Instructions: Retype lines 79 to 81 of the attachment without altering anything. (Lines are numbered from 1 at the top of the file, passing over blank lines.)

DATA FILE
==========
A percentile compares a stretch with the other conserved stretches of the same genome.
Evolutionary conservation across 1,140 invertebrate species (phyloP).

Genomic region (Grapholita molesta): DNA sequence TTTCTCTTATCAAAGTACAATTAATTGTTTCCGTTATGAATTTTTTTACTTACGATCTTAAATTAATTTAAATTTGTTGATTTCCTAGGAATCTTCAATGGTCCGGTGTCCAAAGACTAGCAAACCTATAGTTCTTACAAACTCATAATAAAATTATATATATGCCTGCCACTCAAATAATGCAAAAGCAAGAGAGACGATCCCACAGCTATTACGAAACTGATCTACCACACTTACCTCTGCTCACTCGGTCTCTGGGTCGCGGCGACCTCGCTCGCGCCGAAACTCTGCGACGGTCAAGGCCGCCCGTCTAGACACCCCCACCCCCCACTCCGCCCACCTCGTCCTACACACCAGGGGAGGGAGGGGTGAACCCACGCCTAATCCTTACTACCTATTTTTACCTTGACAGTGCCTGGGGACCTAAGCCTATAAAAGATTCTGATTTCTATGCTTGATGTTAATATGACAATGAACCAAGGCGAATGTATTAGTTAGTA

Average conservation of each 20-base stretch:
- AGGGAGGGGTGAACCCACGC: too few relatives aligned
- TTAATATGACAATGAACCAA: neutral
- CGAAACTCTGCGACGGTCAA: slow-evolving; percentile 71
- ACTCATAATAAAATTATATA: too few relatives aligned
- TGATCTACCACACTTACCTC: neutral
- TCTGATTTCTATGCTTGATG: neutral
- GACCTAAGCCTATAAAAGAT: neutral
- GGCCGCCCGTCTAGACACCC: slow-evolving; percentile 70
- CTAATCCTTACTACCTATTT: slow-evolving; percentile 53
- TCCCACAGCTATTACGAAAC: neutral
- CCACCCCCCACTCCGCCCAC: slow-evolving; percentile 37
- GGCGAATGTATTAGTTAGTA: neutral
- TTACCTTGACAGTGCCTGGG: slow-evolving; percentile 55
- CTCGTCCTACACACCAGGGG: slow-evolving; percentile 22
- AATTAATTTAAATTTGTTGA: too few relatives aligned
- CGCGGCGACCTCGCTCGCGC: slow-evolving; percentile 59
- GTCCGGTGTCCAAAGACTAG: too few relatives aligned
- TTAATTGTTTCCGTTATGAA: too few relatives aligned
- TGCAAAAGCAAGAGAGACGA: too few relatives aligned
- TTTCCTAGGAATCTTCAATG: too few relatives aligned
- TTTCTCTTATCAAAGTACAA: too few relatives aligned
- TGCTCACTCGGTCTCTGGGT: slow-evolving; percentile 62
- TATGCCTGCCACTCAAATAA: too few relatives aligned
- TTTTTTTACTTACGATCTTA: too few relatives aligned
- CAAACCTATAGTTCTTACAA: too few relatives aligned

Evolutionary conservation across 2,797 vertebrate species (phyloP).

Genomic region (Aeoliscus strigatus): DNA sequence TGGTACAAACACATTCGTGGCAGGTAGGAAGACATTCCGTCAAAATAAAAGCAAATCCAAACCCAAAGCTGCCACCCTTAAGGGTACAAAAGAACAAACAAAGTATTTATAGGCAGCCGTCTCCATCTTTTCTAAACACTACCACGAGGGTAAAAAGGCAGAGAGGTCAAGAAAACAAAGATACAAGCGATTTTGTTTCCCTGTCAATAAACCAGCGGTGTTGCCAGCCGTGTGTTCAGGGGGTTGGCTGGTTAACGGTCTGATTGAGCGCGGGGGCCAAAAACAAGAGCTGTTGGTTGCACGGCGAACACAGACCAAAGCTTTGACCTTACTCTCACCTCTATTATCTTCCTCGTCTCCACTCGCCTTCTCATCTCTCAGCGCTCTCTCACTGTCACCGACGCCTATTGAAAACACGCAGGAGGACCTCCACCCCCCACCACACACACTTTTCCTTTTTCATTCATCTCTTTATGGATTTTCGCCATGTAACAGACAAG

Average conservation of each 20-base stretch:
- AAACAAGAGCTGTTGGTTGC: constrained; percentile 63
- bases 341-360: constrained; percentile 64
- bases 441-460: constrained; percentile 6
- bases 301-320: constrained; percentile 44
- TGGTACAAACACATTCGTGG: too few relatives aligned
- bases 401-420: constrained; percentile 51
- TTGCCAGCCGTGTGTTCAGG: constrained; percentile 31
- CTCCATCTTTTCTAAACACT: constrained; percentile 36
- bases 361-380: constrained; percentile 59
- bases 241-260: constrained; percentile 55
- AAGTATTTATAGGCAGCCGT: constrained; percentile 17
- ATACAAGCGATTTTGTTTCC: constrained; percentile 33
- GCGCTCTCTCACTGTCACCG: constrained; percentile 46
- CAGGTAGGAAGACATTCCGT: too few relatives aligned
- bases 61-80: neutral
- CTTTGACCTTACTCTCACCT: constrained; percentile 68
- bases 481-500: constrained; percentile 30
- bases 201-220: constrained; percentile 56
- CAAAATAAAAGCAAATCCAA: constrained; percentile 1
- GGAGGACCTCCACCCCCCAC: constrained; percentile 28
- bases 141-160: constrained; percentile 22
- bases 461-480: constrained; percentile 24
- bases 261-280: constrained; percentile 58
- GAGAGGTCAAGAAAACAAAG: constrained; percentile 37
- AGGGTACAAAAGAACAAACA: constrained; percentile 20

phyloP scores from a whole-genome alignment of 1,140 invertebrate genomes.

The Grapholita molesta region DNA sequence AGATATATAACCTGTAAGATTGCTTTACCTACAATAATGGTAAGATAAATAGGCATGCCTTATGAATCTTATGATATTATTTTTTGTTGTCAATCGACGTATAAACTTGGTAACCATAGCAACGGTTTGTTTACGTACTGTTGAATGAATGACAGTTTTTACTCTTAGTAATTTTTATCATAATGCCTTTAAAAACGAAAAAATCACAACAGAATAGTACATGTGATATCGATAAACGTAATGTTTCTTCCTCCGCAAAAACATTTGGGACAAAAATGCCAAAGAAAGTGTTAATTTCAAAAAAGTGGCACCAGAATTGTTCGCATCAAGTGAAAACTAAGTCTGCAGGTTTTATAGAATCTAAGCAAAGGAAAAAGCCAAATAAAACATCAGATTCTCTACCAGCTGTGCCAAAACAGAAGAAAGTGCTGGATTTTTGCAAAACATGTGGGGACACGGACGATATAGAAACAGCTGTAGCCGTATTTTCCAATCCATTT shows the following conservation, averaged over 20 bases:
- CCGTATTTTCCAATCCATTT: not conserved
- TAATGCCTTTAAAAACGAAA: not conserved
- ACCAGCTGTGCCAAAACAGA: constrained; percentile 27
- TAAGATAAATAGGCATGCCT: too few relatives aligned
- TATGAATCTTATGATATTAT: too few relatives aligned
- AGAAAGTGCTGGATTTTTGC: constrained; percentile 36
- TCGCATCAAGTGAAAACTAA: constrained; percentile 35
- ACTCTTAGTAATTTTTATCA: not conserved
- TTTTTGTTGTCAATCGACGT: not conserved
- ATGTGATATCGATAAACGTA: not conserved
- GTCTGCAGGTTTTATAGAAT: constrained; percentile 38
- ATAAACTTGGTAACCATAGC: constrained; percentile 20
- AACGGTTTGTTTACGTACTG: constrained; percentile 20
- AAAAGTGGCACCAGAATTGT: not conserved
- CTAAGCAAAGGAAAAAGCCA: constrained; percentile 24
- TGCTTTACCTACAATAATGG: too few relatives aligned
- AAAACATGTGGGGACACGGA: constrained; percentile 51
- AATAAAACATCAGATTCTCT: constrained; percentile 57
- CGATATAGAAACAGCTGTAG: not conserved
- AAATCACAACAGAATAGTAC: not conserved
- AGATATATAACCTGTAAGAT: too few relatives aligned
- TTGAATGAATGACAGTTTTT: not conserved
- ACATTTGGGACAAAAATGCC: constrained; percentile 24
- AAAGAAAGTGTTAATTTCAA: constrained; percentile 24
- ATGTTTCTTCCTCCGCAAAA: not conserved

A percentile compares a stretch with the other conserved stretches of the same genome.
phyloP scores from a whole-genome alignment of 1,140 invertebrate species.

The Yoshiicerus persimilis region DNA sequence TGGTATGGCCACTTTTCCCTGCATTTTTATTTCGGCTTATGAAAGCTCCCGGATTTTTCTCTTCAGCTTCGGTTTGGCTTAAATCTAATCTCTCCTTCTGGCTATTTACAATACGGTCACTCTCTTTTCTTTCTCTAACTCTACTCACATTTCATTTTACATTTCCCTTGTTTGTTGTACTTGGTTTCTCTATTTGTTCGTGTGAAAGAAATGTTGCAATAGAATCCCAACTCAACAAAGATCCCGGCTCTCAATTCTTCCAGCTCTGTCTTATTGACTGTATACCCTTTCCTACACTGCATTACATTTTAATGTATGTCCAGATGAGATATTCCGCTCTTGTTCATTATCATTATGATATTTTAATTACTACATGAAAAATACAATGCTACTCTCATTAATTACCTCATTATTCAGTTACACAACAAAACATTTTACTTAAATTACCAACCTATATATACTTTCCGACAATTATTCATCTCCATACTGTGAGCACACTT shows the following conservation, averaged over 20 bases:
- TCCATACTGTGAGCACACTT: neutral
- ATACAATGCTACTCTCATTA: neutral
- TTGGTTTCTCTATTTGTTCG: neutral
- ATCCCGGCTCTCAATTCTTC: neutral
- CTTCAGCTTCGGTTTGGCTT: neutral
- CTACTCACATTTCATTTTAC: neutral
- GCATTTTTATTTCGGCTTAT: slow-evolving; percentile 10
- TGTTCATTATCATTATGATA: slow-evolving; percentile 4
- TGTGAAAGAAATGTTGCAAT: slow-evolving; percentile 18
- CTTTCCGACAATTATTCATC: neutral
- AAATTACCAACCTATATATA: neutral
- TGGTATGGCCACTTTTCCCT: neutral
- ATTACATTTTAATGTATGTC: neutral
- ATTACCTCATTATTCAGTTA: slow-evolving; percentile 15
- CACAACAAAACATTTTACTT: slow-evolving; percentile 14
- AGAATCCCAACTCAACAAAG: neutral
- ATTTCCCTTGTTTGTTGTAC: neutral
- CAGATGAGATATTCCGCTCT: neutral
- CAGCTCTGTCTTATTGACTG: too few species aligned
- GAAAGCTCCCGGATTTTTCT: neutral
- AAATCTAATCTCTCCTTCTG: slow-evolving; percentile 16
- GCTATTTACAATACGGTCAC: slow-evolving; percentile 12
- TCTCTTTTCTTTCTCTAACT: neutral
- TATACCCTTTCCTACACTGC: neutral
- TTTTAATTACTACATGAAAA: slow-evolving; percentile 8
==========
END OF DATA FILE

- AAATCACAACAGAATAGTAC: not conserved
- AGATATATAACCTGTAAGAT: too few relatives aligned
- TTGAATGAATGACAGTTTTT: not conserved